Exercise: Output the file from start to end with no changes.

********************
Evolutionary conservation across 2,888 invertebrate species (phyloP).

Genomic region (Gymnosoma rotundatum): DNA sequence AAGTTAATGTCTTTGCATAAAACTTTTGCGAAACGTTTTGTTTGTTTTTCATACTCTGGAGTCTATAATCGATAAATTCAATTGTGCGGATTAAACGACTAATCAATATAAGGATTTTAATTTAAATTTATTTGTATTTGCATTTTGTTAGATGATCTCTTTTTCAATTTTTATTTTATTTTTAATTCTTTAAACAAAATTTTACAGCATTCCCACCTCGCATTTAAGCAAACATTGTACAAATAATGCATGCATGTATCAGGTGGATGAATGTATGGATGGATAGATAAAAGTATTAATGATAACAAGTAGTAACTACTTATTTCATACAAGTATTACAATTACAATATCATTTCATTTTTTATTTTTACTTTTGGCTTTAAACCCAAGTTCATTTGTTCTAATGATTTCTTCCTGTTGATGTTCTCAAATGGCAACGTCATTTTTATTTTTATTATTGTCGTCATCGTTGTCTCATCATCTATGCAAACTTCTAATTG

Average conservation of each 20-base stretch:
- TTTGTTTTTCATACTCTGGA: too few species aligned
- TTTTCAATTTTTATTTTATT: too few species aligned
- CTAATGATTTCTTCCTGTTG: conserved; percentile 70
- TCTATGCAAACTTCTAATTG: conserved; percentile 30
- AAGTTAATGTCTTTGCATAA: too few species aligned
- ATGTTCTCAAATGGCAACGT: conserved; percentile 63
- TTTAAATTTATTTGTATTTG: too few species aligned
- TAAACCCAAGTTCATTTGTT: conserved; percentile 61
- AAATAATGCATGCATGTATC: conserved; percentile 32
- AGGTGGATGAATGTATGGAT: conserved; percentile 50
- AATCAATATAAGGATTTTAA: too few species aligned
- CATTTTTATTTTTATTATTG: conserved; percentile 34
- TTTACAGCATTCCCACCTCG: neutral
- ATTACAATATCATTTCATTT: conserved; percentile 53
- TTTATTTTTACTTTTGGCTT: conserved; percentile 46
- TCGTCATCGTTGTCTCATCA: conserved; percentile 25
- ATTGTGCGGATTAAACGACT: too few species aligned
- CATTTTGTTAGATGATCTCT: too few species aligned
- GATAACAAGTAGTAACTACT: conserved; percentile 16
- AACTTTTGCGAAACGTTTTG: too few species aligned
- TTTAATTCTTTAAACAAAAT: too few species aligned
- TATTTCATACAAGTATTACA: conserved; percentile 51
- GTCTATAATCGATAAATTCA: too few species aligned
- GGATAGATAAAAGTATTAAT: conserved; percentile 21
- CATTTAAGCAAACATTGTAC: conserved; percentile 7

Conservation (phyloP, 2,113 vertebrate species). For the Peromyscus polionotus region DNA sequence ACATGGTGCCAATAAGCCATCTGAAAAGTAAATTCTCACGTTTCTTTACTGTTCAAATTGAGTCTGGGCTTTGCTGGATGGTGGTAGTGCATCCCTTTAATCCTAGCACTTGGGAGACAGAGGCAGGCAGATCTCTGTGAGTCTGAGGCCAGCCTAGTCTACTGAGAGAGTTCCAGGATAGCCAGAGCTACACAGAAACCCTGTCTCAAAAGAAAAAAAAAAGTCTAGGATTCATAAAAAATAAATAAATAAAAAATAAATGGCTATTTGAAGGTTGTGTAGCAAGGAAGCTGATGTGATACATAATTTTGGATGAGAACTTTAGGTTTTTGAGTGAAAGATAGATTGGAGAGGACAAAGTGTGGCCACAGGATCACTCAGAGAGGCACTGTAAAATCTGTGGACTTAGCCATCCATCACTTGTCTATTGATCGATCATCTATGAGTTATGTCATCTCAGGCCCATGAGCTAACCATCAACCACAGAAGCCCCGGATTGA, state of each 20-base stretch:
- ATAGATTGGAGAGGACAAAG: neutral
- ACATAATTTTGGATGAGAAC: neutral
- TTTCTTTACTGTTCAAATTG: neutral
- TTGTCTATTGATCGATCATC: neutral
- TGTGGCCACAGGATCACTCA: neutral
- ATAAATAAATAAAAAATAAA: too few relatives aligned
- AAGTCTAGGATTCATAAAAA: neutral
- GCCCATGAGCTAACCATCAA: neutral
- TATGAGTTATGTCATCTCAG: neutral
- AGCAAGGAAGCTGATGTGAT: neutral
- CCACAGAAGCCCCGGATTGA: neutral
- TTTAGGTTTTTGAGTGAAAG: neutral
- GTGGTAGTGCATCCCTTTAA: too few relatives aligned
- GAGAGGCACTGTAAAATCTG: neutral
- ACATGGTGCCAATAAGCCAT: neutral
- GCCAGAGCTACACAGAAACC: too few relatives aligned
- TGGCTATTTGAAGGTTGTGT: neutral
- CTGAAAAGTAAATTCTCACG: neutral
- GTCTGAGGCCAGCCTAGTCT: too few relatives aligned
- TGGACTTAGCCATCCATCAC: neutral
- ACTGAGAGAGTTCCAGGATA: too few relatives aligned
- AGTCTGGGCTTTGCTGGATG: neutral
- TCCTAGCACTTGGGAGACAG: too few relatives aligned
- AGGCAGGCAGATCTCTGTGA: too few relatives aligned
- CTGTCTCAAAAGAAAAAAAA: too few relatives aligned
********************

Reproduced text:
Evolutionary conservation across 2,888 invertebrate species (phyloP).

Genomic region (Gymnosoma rotundatum): DNA sequence AAGTTAATGTCTTTGCATAAAACTTTTGCGAAACGTTTTGTTTGTTTTTCATACTCTGGAGTCTATAATCGATAAATTCAATTGTGCGGATTAAACGACTAATCAATATAAGGATTTTAATTTAAATTTATTTGTATTTGCATTTTGTTAGATGATCTCTTTTTCAATTTTTATTTTATTTTTAATTCTTTAAACAAAATTTTACAGCATTCCCACCTCGCATTTAAGCAAACATTGTACAAATAATGCATGCATGTATCAGGTGGATGAATGTATGGATGGATAGATAAAAGTATTAATGATAACAAGTAGTAACTACTTATTTCATACAAGTATTACAATTACAATATCATTTCATTTTTTATTTTTACTTTTGGCTTTAAACCCAAGTTCATTTGTTCTAATGATTTCTTCCTGTTGATGTTCTCAAATGGCAACGTCATTTTTATTTTTATTATTGTCGTCATCGTTGTCTCATCATCTATGCAAACTTCTAATTG

Average conservation of each 20-base stretch:
- TTTGTTTTTCATACTCTGGA: too few species aligned
- TTTTCAATTTTTATTTTATT: too few species aligned
- CTAATGATTTCTTCCTGTTG: conserved; percentile 70
- TCTATGCAAACTTCTAATTG: conserved; percentile 30
- AAGTTAATGTCTTTGCATAA: too few species aligned
- ATGTTCTCAAATGGCAACGT: conserved; percentile 63
- TTTAAATTTATTTGTATTTG: too few species aligned
- TAAACCCAAGTTCATTTGTT: conserved; percentile 61
- AAATAATGCATGCATGTATC: conserved; percentile 32
- AGGTGGATGAATGTATGGAT: conserved; percentile 50
- AATCAATATAAGGATTTTAA: too few species aligned
- CATTTTTATTTTTATTATTG: conserved; percentile 34
- TTTACAGCATTCCCACCTCG: neutral
- ATTACAATATCATTTCATTT: conserved; percentile 53
- TTTATTTTTACTTTTGGCTT: conserved; percentile 46
- TCGTCATCGTTGTCTCATCA: conserved; percentile 25
- ATTGTGCGGATTAAACGACT: too few species aligned
- CATTTTGTTAGATGATCTCT: too few species aligned
- GATAACAAGTAGTAACTACT: conserved; percentile 16
- AACTTTTGCGAAACGTTTTG: too few species aligned
- TTTAATTCTTTAAACAAAAT: too few species aligned
- TATTTCATACAAGTATTACA: conserved; percentile 51
- GTCTATAATCGATAAATTCA: too few species aligned
- GGATAGATAAAAGTATTAAT: conserved; percentile 21
- CATTTAAGCAAACATTGTAC: conserved; percentile 7

Conservation (phyloP, 2,113 vertebrate species). For the Peromyscus polionotus region DNA sequence ACATGGTGCCAATAAGCCATCTGAAAAGTAAATTCTCACGTTTCTTTACTGTTCAAATTGAGTCTGGGCTTTGCTGGATGGTGGTAGTGCATCCCTTTAATCCTAGCACTTGGGAGACAGAGGCAGGCAGATCTCTGTGAGTCTGAGGCCAGCCTAGTCTACTGAGAGAGTTCCAGGATAGCCAGAGCTACACAGAAACCCTGTCTCAAAAGAAAAAAAAAAGTCTAGGATTCATAAAAAATAAATAAATAAAAAATAAATGGCTATTTGAAGGTTGTGTAGCAAGGAAGCTGATGTGATACATAATTTTGGATGAGAACTTTAGGTTTTTGAGTGAAAGATAGATTGGAGAGGACAAAGTGTGGCCACAGGATCACTCAGAGAGGCACTGTAAAATCTGTGGACTTAGCCATCCATCACTTGTCTATTGATCGATCATCTATGAGTTATGTCATCTCAGGCCCATGAGCTAACCATCAACCACAGAAGCCCCGGATTGA, state of each 20-base stretch:
- ATAGATTGGAGAGGACAAAG: neutral
- ACATAATTTTGGATGAGAAC: neutral
- TTTCTTTACTGTTCAAATTG: neutral
- TTGTCTATTGATCGATCATC: neutral
- TGTGGCCACAGGATCACTCA: neutral
- ATAAATAAATAAAAAATAAA: too few relatives aligned
- AAGTCTAGGATTCATAAAAA: neutral
- GCCCATGAGCTAACCATCAA: neutral
- TATGAGTTATGTCATCTCAG: neutral
- AGCAAGGAAGCTGATGTGAT: neutral
- CCACAGAAGCCCCGGATTGA: neutral
- TTTAGGTTTTTGAGTGAAAG: neutral
- GTGGTAGTGCATCCCTTTAA: too few relatives aligned
- GAGAGGCACTGTAAAATCTG: neutral
- ACATGGTGCCAATAAGCCAT: neutral
- GCCAGAGCTACACAGAAACC: too few relatives aligned
- TGGCTATTTGAAGGTTGTGT: neutral
- CTGAAAAGTAAATTCTCACG: neutral
- GTCTGAGGCCAGCCTAGTCT: too few relatives aligned
- TGGACTTAGCCATCCATCAC: neutral
- ACTGAGAGAGTTCCAGGATA: too few relatives aligned
- AGTCTGGGCTTTGCTGGATG: neutral
- TCCTAGCACTTGGGAGACAG: too few relatives aligned
- AGGCAGGCAGATCTCTGTGA: too few relatives aligned
- CTGTCTCAAAAGAAAAAAAA: too few relatives aligned